Other series in the line-up include Chilean drama Ramona about two sisters who move to Santiago from the countryside in the 1960s, which was written by Guillermo Calderón, who co-wrote the screenplays for Pablo Larrain’s The Club and upcoming bio-pic Neruda, another Cannes Film Festival hopeful.

Wild Bunch’s fledgling TV sales unit will also unveil Frank Spotnitz’s Italian renaissance period drama Medici: Masters Of Florence, starring Dustin Hoffman and directed by Sergio Mimica-Gezzan, who was assistant director to Stephen Spielberg for more than a decade before moving into TV.



Will the high-end TV drama boom continue?

The new MIPdrama screenings have been prompted by the growing demand for high-end drama series.

The jury is out, however, on whether the boom — spurred by the arrival of digital players such as Netflix, Amazon and Hulu and the global move away from traditional linear television viewing to non-linear platforms – is sustainable. Some have suggested there is a high-end drama bubble which is on the verge of bursting.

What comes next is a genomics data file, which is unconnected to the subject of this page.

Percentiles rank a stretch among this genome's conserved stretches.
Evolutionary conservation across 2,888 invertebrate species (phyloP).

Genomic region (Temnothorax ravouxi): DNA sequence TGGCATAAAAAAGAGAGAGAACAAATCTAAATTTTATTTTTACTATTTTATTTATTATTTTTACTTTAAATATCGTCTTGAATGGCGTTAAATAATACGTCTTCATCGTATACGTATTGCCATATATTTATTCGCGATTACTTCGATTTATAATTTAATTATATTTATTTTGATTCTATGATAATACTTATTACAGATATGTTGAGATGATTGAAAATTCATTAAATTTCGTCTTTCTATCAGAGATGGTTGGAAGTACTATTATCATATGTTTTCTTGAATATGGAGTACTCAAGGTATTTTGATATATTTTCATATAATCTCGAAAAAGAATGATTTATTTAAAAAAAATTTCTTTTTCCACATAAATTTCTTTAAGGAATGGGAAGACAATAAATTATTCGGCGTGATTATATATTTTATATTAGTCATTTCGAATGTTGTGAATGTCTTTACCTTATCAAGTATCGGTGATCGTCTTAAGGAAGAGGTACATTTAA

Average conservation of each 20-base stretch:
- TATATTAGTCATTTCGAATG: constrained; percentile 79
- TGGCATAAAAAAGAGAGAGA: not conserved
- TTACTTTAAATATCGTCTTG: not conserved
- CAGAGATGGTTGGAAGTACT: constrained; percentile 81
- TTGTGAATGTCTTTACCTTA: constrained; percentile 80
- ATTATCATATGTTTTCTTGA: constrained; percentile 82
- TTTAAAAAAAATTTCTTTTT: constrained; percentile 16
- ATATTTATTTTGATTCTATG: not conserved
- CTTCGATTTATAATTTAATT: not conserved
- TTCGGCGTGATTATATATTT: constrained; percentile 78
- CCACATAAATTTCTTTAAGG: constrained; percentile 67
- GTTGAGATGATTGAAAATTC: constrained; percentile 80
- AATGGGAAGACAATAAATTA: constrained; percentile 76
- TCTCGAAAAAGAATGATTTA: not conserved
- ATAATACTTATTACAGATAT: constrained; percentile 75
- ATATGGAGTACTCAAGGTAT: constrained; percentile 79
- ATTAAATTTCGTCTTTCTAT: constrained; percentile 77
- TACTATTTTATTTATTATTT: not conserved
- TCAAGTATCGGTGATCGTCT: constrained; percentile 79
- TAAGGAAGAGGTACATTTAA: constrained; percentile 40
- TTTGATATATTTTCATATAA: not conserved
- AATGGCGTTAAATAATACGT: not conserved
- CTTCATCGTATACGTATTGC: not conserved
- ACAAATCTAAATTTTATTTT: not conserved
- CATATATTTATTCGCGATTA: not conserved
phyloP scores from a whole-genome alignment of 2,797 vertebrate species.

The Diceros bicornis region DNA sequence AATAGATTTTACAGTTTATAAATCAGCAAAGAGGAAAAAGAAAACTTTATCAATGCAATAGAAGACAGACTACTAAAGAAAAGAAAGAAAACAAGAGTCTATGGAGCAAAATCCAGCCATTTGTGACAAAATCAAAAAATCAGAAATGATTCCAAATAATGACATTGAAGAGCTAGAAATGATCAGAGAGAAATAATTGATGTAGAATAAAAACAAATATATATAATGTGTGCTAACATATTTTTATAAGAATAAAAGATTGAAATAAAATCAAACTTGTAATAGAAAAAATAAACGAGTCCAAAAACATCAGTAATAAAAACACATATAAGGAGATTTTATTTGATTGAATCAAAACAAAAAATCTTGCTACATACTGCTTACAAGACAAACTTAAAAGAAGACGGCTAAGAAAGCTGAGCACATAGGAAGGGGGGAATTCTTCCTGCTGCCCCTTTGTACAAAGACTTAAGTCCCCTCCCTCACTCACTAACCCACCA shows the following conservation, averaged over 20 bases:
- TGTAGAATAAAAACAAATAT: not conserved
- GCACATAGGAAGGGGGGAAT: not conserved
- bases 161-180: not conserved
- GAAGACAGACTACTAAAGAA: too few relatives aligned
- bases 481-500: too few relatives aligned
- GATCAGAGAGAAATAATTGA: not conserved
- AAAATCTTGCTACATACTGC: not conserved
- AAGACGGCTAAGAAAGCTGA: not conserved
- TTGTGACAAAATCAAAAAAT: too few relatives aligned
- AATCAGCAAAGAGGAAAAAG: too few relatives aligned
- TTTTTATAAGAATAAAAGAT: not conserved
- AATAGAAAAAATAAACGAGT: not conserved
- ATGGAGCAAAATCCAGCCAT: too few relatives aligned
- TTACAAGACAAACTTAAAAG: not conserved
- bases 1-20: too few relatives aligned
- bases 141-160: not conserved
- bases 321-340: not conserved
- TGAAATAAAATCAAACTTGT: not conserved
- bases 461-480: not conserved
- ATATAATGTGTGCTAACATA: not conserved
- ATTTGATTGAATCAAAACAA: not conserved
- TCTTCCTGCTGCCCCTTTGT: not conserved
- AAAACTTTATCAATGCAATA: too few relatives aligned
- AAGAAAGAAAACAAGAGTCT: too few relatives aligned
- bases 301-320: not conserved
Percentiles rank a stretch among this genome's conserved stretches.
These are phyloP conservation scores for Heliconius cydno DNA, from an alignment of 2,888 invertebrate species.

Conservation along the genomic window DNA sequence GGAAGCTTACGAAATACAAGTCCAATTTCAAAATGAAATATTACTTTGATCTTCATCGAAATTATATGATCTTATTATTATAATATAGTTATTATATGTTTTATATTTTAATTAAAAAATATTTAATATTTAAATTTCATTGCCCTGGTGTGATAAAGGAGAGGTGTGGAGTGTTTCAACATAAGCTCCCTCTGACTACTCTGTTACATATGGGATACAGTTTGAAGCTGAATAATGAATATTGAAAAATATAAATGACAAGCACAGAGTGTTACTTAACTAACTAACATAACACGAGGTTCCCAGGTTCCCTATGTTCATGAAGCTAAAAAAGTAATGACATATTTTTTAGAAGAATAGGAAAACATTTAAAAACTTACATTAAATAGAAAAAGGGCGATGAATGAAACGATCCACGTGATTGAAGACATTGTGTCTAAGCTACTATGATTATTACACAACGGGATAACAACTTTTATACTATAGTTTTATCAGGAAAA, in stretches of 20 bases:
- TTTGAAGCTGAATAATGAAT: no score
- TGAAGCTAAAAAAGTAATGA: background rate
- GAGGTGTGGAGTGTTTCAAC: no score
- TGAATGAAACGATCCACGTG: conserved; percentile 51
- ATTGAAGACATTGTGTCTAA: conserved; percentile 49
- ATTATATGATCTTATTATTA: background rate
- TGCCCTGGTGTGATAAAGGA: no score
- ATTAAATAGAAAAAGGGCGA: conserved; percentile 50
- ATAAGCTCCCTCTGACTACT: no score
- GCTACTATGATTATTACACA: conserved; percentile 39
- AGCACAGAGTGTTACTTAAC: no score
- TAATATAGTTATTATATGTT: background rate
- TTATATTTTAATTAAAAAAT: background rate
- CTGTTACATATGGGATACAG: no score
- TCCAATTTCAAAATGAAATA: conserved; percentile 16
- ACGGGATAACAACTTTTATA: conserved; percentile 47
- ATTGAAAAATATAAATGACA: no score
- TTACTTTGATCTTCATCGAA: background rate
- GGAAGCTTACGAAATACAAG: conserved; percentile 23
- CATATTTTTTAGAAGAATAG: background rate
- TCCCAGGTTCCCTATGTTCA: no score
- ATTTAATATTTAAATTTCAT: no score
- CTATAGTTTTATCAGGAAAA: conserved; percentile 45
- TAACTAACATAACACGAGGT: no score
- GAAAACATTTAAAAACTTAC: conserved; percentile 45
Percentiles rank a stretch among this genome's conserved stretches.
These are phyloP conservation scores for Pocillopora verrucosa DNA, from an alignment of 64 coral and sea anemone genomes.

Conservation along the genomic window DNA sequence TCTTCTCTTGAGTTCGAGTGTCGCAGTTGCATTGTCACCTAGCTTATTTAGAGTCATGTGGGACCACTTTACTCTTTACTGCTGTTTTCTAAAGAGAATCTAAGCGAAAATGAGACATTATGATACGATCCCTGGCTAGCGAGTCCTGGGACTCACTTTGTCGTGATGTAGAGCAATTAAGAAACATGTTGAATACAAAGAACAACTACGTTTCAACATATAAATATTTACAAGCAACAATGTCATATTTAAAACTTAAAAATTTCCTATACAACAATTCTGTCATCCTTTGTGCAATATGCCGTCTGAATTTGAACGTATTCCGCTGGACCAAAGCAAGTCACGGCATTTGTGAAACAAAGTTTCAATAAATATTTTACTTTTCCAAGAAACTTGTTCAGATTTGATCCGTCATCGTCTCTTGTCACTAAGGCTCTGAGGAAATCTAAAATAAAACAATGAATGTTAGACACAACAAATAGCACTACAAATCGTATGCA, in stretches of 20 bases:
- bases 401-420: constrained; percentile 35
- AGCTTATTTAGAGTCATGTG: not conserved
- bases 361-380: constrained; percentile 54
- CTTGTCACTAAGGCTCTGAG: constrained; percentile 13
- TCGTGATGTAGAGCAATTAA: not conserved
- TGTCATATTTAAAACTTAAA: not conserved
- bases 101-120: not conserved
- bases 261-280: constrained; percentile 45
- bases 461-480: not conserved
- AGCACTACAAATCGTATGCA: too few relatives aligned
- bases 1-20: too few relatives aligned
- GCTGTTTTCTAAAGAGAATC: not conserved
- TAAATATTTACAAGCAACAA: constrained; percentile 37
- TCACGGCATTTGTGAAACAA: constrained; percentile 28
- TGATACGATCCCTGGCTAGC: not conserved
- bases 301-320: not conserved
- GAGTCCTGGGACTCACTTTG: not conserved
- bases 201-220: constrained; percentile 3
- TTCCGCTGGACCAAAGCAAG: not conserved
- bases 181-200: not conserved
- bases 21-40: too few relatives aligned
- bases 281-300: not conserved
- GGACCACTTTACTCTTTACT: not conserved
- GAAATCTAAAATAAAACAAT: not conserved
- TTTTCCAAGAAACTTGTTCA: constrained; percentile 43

Kousetta disagrees: “The technology and outlets allowing people to watch these sort of series is growing and they’re monsters that need feeding… I wish there was a glut but the fact remains it is still very tough to get these shows green-lit and you have to be creative and inventive to make it happen.”

Lionel Uzan, managing director of Paris-based Federation Entertainment, which produced Netflix’s first original French series Marseilles and is also a co-producer on Amazon’s first UK original series, the Paris-set The Collection, echoes these sentiments.